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PEDAR: Executive Summary  College Persistence on the Rise? Changes in 5-Year Degree Completion and Postsecondary Persistence Rates Between 1994 and 2000
Introduction
Changes in Student Population
Changes in Student Borrowing
Changes in Degree Completion and 5-Year Persistence
Changes by Gender, Race/Ethnicity, and Income
Conclusions
Research Methodology
References
Full Report (PDF)
Executive Summary (PDF)
 Changes in Student Borrowing

Over the 6-year period between cohorts, rising tuition and changes in federal loan regulations were associated with changes in the way in which beginning students financed their postsecondary education. Between 1989–90 and 1995–96, tuition at postsecondary institutions increased 20 to 40 percent, depending on the institution type (The College Board 1998). Financial aid also increased over this period, but loans made up a greater portion of aid in 1995–96 (The College Board 2000). Changes in federal loan regulations expanded students’ eligibility for both unsubsidized and subsidized loans (Berkner 2000). Consistent with these changes, the percentage of students who borrowed to help pay for their postsecondary education increased. During the course of their enrollment, nearly one-half of students who began their postsecondary education in 1995–96 took out student loans to help pay for their education, compared with about one-third of their counterparts who first enrolled 6 years earlier (table 4). Thus, beginning postsecondary students who enrolled in 1995–96 were more likely to accrue loan debt over the course of their studies than their counterparts who enrolled in 1989–90.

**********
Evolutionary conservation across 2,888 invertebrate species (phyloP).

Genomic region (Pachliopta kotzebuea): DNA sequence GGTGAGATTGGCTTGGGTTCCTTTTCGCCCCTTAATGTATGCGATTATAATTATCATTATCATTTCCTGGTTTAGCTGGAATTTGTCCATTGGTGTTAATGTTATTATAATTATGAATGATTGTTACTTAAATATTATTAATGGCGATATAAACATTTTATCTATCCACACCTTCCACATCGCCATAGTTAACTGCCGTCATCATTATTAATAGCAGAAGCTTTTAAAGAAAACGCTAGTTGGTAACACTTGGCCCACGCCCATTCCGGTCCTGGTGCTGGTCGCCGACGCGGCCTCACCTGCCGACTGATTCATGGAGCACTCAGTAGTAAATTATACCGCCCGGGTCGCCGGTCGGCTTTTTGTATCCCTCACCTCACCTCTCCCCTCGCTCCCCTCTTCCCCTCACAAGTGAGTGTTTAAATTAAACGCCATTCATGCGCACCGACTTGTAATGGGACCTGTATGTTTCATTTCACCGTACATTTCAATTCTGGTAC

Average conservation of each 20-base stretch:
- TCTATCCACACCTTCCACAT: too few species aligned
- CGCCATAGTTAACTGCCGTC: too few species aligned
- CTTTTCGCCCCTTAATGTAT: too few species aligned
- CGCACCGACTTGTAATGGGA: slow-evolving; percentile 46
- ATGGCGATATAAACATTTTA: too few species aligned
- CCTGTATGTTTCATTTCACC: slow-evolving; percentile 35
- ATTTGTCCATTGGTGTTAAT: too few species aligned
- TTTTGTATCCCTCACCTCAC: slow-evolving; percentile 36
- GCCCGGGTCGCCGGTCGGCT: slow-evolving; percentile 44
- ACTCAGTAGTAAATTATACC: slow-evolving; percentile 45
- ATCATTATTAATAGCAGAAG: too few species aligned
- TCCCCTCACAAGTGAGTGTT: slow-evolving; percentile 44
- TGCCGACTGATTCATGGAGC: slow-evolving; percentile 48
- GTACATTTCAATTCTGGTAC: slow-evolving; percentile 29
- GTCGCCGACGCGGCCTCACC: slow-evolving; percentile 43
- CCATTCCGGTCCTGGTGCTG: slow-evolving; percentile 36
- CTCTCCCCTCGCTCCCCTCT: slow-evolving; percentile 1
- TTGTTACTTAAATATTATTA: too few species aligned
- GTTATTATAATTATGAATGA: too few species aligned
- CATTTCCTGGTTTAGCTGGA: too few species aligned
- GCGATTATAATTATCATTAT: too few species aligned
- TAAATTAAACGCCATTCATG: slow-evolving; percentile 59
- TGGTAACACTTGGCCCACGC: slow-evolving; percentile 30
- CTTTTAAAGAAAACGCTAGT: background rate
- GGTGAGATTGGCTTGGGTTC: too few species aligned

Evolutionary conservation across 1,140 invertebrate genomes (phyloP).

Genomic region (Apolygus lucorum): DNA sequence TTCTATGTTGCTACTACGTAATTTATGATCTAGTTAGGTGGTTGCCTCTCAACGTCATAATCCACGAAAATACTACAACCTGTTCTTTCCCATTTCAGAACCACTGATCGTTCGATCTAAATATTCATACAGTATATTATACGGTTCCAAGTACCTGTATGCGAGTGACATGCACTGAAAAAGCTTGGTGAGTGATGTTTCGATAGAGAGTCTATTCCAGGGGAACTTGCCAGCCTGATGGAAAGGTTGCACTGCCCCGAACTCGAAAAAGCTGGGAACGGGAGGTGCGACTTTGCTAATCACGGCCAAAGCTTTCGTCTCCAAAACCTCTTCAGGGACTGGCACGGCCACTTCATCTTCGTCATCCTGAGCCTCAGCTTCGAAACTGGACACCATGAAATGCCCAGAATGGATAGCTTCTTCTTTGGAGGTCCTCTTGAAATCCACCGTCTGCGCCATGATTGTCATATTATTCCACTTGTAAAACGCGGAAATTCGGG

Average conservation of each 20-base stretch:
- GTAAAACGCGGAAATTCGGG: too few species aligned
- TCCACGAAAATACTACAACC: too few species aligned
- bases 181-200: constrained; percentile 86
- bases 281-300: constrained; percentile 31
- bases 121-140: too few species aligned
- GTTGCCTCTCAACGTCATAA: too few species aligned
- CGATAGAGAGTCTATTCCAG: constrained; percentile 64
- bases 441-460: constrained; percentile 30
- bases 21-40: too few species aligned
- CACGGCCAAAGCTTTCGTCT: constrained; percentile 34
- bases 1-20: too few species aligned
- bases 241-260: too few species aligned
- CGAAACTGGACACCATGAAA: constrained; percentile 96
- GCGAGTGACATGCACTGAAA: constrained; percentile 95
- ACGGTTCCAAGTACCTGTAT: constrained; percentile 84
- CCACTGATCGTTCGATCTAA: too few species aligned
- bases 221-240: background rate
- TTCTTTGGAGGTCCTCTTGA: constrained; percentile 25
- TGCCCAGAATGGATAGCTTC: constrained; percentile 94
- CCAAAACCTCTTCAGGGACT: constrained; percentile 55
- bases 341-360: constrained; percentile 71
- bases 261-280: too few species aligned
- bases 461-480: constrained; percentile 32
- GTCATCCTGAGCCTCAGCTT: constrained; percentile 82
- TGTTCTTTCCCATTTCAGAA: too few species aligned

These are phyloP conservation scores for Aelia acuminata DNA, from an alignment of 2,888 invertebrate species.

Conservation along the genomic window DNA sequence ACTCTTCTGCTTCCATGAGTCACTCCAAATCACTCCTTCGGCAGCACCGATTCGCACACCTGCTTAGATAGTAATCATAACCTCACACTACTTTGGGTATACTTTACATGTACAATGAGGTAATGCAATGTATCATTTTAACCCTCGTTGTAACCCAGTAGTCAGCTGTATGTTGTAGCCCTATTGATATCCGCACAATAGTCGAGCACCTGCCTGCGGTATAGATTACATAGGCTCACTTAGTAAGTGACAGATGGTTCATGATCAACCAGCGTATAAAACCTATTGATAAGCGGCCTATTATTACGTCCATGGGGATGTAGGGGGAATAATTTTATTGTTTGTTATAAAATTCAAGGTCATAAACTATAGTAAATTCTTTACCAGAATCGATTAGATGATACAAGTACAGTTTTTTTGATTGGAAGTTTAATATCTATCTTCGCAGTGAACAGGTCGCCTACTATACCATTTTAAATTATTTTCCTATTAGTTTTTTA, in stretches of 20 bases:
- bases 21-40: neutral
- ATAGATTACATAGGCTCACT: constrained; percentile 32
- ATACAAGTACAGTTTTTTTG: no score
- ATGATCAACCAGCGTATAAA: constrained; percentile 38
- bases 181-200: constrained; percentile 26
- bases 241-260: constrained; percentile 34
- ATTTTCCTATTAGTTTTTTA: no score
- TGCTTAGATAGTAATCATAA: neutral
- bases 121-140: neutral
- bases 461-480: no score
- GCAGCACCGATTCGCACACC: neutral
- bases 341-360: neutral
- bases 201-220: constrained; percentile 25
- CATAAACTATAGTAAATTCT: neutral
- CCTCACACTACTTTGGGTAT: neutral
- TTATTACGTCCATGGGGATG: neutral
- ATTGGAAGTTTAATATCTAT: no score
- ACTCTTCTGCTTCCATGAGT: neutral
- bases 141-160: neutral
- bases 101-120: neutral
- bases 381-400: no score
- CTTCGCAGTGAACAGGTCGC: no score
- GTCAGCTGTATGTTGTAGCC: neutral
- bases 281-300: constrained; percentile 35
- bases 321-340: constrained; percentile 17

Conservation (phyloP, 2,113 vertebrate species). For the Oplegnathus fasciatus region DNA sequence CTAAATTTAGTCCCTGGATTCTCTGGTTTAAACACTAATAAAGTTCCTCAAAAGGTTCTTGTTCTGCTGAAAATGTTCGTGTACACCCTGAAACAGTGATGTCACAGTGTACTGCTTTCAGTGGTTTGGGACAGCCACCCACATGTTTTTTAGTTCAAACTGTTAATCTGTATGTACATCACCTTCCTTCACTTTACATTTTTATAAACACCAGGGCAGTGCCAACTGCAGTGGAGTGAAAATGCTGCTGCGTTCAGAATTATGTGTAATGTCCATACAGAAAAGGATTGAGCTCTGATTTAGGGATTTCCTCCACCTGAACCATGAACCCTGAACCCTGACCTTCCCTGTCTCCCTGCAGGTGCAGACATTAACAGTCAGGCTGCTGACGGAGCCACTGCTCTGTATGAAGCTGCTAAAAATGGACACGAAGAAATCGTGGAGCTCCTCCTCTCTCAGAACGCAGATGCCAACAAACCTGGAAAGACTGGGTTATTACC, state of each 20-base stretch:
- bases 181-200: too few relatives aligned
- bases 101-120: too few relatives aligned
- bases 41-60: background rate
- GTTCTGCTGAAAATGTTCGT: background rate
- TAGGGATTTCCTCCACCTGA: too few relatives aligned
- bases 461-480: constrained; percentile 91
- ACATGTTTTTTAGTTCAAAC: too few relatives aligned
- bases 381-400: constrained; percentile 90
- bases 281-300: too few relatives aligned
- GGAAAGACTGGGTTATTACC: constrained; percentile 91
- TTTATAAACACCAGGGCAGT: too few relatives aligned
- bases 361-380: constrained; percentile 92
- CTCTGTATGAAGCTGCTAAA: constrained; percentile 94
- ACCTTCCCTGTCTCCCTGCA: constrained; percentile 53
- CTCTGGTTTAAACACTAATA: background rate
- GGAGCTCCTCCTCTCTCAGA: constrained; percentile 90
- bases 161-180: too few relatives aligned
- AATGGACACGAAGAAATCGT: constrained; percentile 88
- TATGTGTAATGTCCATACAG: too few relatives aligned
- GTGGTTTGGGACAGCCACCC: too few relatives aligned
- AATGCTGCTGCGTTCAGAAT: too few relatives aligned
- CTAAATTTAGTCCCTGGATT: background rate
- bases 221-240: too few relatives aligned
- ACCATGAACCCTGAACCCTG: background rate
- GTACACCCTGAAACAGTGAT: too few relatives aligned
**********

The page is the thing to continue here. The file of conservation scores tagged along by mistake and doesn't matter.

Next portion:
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National Center for Education Statistics - http://nces.ed.gov
U.S. Department of Education